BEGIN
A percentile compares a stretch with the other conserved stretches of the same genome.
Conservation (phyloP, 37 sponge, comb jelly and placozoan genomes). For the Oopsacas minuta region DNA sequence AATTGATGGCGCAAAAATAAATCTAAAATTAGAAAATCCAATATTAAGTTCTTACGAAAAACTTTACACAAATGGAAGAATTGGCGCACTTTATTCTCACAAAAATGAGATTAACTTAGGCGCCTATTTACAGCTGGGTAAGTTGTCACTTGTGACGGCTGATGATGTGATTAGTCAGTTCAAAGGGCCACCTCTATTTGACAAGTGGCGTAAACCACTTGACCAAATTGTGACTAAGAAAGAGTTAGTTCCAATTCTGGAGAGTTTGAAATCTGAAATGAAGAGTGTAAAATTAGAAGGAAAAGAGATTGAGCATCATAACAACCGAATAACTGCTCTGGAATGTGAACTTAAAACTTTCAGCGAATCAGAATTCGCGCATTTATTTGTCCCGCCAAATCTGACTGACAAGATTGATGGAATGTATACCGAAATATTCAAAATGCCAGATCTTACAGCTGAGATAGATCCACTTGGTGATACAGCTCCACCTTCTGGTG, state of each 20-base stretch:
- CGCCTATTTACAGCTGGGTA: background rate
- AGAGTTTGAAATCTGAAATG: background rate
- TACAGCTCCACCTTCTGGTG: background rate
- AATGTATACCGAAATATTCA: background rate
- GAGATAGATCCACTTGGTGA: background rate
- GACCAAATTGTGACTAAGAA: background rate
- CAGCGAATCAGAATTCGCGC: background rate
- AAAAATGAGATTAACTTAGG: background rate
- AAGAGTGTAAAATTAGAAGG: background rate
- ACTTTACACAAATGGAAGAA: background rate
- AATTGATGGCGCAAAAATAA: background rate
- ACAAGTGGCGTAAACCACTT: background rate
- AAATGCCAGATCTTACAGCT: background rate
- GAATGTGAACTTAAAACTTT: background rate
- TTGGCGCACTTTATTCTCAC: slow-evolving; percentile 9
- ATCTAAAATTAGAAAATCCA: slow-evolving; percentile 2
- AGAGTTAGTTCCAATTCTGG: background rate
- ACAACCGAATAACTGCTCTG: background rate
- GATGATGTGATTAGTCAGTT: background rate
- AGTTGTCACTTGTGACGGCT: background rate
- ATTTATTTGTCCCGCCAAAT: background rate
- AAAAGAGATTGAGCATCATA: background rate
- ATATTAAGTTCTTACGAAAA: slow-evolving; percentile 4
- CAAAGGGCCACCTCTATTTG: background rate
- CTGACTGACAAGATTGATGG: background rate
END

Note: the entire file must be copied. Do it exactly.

A percentile compares a stretch with the other conserved stretches of the same genome.
Conservation (phyloP, 37 sponge, comb jelly and placozoan genomes). For the Oopsacas minuta region DNA sequence AATTGATGGCGCAAAAATAAATCTAAAATTAGAAAATCCAATATTAAGTTCTTACGAAAAACTTTACACAAATGGAAGAATTGGCGCACTTTATTCTCACAAAAATGAGATTAACTTAGGCGCCTATTTACAGCTGGGTAAGTTGTCACTTGTGACGGCTGATGATGTGATTAGTCAGTTCAAAGGGCCACCTCTATTTGACAAGTGGCGTAAACCACTTGACCAAATTGTGACTAAGAAAGAGTTAGTTCCAATTCTGGAGAGTTTGAAATCTGAAATGAAGAGTGTAAAATTAGAAGGAAAAGAGATTGAGCATCATAACAACCGAATAACTGCTCTGGAATGTGAACTTAAAACTTTCAGCGAATCAGAATTCGCGCATTTATTTGTCCCGCCAAATCTGACTGACAAGATTGATGGAATGTATACCGAAATATTCAAAATGCCAGATCTTACAGCTGAGATAGATCCACTTGGTGATACAGCTCCACCTTCTGGTG, state of each 20-base stretch:
- CGCCTATTTACAGCTGGGTA: background rate
- AGAGTTTGAAATCTGAAATG: background rate
- TACAGCTCCACCTTCTGGTG: background rate
- AATGTATACCGAAATATTCA: background rate
- GAGATAGATCCACTTGGTGA: background rate
- GACCAAATTGTGACTAAGAA: background rate
- CAGCGAATCAGAATTCGCGC: background rate
- AAAAATGAGATTAACTTAGG: background rate
- AAGAGTGTAAAATTAGAAGG: background rate
- ACTTTACACAAATGGAAGAA: background rate
- AATTGATGGCGCAAAAATAA: background rate
- ACAAGTGGCGTAAACCACTT: background rate
- AAATGCCAGATCTTACAGCT: background rate
- GAATGTGAACTTAAAACTTT: background rate
- TTGGCGCACTTTATTCTCAC: slow-evolving; percentile 9
- ATCTAAAATTAGAAAATCCA: slow-evolving; percentile 2
- AGAGTTAGTTCCAATTCTGG: background rate
- ACAACCGAATAACTGCTCTG: background rate
- GATGATGTGATTAGTCAGTT: background rate
- AGTTGTCACTTGTGACGGCT: background rate
- ATTTATTTGTCCCGCCAAAT: background rate
- AAAAGAGATTGAGCATCATA: background rate
- ATATTAAGTTCTTACGAAAA: slow-evolving; percentile 4
- CAAAGGGCCACCTCTATTTG: background rate
- CTGACTGACAAGATTGATGG: background rate